No, atheists do not interpret the Bible like fundamentalists

Libby Anne has a post replying to an earlier post of mine on fundamentalists vs. liberal Christians. She apparently didn’t read my follow-up reply to James McGrath, which explains my position a little more, but there’s another issue here that I’ve been meaning to address for awhile: no, atheists do not interpret the Bible like fundamentalists.

It true that I think on some issues, the “fundamentalist” position is a more plausible reading of the author’s intentions than the “liberal” one. But I’d be surprised to find an atheist who thinks this is generally true. As I point out at the previous link, the Bible contradicts itself a lot, something which atheists frequently point out in criticizing fundamentalists. I can enthusiastically agree with James McGrath that fundamentalist insistence on inerrancy ends up doing violence to the text.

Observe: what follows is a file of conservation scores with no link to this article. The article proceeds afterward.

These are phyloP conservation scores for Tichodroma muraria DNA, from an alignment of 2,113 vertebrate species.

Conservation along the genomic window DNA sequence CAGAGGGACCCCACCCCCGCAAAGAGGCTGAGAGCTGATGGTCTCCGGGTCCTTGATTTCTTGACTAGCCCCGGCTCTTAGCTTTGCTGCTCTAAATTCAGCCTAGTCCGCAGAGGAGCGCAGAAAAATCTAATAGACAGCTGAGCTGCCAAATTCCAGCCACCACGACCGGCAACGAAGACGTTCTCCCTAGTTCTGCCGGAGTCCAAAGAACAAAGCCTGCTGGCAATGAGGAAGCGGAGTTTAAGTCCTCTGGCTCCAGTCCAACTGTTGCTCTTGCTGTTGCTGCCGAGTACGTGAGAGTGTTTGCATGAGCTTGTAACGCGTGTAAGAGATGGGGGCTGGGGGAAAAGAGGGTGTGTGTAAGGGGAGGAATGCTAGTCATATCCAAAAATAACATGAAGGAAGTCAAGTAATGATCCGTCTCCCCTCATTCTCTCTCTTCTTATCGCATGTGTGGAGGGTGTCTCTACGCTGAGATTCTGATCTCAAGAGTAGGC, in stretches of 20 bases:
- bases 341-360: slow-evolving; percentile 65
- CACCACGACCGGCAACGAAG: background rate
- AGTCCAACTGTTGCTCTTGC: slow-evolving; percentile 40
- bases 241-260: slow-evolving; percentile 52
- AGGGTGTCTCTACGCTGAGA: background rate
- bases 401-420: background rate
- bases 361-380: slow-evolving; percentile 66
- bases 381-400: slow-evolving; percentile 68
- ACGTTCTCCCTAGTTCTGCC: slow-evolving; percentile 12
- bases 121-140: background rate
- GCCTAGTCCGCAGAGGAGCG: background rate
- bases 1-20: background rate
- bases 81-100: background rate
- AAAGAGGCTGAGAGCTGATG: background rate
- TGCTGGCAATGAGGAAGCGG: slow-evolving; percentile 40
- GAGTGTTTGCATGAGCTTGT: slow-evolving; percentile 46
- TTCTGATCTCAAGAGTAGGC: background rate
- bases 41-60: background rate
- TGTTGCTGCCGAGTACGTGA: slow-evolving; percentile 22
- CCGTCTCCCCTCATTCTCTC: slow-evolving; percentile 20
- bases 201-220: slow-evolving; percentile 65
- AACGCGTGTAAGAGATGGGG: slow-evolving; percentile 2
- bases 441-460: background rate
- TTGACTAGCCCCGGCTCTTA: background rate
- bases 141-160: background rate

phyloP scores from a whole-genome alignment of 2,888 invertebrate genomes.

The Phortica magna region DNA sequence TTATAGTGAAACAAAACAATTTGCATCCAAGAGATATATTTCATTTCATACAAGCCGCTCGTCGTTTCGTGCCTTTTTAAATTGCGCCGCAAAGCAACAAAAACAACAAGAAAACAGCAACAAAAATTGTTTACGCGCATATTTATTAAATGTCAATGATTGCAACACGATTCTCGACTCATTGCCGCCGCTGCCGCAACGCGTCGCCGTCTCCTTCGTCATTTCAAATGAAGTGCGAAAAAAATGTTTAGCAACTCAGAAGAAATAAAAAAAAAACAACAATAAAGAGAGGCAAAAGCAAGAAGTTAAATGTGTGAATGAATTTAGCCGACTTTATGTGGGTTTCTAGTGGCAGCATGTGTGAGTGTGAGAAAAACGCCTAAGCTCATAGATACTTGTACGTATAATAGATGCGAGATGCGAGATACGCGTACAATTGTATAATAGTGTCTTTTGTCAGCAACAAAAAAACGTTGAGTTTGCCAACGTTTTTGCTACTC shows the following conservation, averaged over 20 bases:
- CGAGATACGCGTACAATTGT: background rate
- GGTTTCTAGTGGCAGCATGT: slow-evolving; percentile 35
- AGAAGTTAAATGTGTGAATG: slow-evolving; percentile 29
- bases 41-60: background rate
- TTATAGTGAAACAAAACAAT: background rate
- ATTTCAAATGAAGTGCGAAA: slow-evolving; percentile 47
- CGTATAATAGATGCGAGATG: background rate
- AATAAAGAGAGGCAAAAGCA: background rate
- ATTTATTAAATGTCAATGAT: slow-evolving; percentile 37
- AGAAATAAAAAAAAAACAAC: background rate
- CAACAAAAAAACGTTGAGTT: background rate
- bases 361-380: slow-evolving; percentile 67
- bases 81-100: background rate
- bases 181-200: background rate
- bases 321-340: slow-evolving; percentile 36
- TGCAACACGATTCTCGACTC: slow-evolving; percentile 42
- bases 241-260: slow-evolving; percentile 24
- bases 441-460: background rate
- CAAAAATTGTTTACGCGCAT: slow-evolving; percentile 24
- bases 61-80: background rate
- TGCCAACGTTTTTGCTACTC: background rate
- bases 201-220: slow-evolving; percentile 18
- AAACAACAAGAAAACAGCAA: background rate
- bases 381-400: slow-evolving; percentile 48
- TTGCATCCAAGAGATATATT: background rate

Furthermore, while my impression is that liberals and fundamentalists alike would mostly like the issue to go away, the general position of liberal Christians at least makes it possible to admit that the Bible commands slavery (and is wrong about this). In the modern US, where slavery is widely seen as a Bad Thing, most fundamentalists can’t do that, unless they going to pull a Doug Wilson and insist that slavery wasn’t that bad. (The fact that liberal Christian Fred Clark has a similar view of what the Bible says about slavery should be the last atheists hear from liberal Christians about “but you’re agreeing with fundamentalists!”)

William Lane Craig rationalizes his lie about Ehrman
I've read Draper's paper, and I am puzzled
Why do Christian philosophers of religion believe?
My debate with Randal Rauser is out!

CLOSE | X

HIDE | X